Well, maybe not all, but rhythm is important, as I learned in this week’s chapter in The Slow Down Diet. Some of the material in this chapter didn’t pertain to me much, because I already do it and do it well. I already:
  • Eat regularly
  • Balance my macronutrients
  • Plan my daily meals and snacks
  • Get regular rest and regular play
What I do need to work on is the timing of my meals. I think I feel better with a substantial afternoon snack and a light dinner, but I’ve been cooking a lot lately, and I find that I eat more at dinner when I cook an actual recipe. Weird. When I make something like a dinner salad, or reheat some leftovers, I eat less.
Interestingly, after snacking on gorgeous vegetables (with an amazing dip that was just pureed arugula, olive oil and salt), a few tomato-and-basil bruschetta, a whole grain cracker with a bit of cheese, and some fruit at the Full Circle focus group earlier in the week, I thought “wow, this would make a great light dinner to have at home.” Some good food for thought.
The biggest revelations (for me) in this chapter were about caffeine and afternoon energy dips. I had no idea that drinking coffee on an empty stomach (which I do almost every morning, as I have a cup or two of coffee before I eat breakfast) raises cortisol (stress hormone) levels. I had also known, but totally forgotten, that we have a natural energy dip between around 2 and 5 p.m. Those two things are totally connected, because I had been drinking a cup of coffee after lunch (around 2 p.m.) to try to fight through that energy dip. I had also been continually asking myself “what’s WRONG with me” because I felt tired in the afternoons. Honestly, since reading this chapter early in the week, I have had an easier time getting through the afternoons because I’ve accepted that my energy level will be less. I’ve simply made more of an effort to arrange my work tasks so I make best use of my high-energy and low-energy times.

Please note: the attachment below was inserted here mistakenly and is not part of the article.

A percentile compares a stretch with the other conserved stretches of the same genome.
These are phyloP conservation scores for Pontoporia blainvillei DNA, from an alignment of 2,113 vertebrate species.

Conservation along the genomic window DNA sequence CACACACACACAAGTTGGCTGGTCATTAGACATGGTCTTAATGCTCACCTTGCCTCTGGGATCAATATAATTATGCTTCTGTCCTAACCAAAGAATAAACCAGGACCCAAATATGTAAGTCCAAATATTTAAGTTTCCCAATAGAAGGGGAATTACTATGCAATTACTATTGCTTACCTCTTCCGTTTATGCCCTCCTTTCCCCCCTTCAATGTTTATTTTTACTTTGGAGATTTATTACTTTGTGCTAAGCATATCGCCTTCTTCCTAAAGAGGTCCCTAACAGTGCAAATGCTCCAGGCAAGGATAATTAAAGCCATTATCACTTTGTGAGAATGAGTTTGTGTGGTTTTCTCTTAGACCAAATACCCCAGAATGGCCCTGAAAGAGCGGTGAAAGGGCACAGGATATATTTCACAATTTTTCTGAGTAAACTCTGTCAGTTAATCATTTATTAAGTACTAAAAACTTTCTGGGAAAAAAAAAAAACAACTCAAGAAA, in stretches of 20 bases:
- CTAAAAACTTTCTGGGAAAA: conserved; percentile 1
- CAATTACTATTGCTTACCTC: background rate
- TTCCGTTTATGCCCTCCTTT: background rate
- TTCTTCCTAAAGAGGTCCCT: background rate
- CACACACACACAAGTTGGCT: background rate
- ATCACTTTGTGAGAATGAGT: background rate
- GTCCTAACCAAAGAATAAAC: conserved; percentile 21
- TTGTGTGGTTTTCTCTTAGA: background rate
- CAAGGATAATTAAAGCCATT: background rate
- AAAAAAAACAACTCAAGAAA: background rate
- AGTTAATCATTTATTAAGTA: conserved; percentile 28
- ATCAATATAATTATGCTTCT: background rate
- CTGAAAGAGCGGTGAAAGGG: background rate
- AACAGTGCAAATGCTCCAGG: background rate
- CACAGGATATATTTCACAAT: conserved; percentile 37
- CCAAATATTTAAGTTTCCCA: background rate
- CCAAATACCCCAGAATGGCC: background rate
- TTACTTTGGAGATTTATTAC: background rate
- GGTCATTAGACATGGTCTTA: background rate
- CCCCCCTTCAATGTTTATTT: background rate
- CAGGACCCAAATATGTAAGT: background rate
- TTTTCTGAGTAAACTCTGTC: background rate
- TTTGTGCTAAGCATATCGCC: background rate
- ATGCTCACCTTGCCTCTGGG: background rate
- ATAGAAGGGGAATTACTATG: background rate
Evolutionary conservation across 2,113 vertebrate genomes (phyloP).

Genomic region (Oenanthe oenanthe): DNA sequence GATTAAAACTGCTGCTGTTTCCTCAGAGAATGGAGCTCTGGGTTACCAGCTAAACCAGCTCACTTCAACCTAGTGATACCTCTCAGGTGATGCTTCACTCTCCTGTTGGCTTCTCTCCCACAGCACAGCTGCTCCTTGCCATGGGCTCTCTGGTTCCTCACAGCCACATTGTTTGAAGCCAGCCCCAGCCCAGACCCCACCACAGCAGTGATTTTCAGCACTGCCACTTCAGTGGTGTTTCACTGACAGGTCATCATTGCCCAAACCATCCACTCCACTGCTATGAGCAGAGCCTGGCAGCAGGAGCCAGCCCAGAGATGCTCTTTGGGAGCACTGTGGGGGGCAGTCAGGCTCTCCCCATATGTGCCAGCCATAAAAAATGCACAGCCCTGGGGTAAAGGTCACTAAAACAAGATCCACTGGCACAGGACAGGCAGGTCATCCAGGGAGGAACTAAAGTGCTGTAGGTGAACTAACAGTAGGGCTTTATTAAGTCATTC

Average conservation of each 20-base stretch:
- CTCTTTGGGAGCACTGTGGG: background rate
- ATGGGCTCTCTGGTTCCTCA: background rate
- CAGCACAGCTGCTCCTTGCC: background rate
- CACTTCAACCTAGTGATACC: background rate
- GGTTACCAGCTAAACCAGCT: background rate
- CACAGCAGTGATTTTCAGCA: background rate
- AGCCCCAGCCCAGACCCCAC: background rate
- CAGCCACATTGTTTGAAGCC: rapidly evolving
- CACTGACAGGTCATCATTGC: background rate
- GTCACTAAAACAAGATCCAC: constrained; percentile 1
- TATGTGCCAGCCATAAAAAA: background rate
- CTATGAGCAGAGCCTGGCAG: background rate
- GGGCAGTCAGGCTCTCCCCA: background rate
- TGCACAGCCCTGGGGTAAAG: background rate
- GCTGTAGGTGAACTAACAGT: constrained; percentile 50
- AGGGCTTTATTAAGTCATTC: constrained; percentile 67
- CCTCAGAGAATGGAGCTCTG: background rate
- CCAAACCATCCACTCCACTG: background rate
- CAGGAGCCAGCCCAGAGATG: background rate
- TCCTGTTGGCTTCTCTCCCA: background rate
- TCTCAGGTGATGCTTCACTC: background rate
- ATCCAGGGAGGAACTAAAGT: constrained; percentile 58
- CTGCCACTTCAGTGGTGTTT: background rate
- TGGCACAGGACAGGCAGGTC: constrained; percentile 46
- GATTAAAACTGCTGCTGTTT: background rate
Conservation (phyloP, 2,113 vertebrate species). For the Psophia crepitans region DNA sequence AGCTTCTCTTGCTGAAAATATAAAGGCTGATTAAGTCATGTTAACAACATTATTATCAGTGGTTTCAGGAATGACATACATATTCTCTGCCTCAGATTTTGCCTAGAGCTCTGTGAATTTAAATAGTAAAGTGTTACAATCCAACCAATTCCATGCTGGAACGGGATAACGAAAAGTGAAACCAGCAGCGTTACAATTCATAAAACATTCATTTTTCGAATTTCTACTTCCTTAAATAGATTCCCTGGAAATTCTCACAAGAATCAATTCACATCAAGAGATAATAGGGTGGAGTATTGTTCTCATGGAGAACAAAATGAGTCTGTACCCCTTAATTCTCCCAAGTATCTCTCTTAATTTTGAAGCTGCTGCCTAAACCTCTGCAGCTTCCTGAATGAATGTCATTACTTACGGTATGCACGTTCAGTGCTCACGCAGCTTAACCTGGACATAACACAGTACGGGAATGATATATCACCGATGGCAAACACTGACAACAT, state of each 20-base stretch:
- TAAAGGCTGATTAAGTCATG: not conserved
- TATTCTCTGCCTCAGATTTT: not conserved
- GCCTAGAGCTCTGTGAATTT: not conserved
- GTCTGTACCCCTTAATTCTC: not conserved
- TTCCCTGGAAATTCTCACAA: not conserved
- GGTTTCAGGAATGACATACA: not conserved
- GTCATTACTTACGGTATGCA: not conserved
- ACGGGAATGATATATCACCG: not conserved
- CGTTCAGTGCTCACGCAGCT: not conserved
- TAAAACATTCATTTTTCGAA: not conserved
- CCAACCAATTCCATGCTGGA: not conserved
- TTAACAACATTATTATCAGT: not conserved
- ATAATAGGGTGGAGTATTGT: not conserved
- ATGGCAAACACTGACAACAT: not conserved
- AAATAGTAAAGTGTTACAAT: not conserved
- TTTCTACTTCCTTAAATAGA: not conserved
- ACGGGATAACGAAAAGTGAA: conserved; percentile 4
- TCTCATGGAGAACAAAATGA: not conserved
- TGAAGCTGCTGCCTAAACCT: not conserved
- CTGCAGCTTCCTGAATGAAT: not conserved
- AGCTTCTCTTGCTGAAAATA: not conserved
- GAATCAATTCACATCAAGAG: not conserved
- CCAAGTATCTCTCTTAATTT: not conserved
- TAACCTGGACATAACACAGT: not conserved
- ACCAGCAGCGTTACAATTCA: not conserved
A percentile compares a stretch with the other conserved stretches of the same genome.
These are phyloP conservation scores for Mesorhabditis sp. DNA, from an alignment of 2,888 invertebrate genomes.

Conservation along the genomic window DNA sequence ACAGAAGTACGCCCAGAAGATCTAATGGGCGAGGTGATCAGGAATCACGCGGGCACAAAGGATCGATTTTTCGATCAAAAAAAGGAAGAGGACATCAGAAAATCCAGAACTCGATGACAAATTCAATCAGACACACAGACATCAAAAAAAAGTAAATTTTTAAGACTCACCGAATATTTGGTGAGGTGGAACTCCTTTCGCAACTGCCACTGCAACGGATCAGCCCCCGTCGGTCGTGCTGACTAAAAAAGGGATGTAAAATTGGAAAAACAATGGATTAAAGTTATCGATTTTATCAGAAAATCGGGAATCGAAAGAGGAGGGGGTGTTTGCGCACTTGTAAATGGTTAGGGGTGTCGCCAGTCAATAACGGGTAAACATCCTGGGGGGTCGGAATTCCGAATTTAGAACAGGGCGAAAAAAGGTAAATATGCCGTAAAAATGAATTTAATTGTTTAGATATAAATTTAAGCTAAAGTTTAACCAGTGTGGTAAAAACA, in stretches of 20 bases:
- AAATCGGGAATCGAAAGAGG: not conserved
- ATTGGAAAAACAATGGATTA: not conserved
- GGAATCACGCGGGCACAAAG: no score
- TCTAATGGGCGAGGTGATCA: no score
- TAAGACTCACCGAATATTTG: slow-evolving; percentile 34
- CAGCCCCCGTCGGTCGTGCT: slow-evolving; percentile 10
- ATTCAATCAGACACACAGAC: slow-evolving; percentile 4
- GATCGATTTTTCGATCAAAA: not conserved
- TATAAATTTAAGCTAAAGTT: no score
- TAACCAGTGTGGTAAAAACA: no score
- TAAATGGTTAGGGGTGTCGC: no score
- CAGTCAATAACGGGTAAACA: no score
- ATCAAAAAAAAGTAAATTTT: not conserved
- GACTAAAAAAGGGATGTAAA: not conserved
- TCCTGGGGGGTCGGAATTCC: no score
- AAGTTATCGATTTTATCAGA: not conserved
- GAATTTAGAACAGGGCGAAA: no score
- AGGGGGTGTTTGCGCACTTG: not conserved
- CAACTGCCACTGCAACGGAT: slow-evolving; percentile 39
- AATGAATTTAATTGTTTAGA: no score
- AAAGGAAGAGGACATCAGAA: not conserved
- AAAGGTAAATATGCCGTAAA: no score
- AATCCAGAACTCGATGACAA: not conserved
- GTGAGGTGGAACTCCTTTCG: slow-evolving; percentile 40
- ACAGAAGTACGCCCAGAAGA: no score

I thought the concept of “endless summer” was pretty great. In a nutshell, this means that when we eat refined carbohydrate foods year round, we are constantly making our bodies think we are storing up energy for hibernation (because earlier in our evolutionary history, the only time of year when our ancestors had access to high-energy foods like fruit was in the summer). I don’t eat many refined carbohydrates, but this “endless summer” concept fits in nicely with the portions of Marc David’s other book, Nourishing Wisdom, which talks about how our diets should shift with the seasons, the temperatures and our body’s needs at any given time.
I’m on vacation next week, and one exercise from this book I still need to work on from the previous chapter is eating to the point of energy. This is similar to the Okinawan concept of Hara Hachi Bu, or eating until you are 80 percent full. This has been hard for me to do. Sometimes I’m able to do it, but sometimes I think I have…but then realize that I’m a little too close to being actually full. It’s a skill I really want to develop, because I think having that skill will reduce or eliminate the need to count calories or measure portions.
Next week’s lesson is in “The Metabolic Power of Pleasure.” Should be interesting!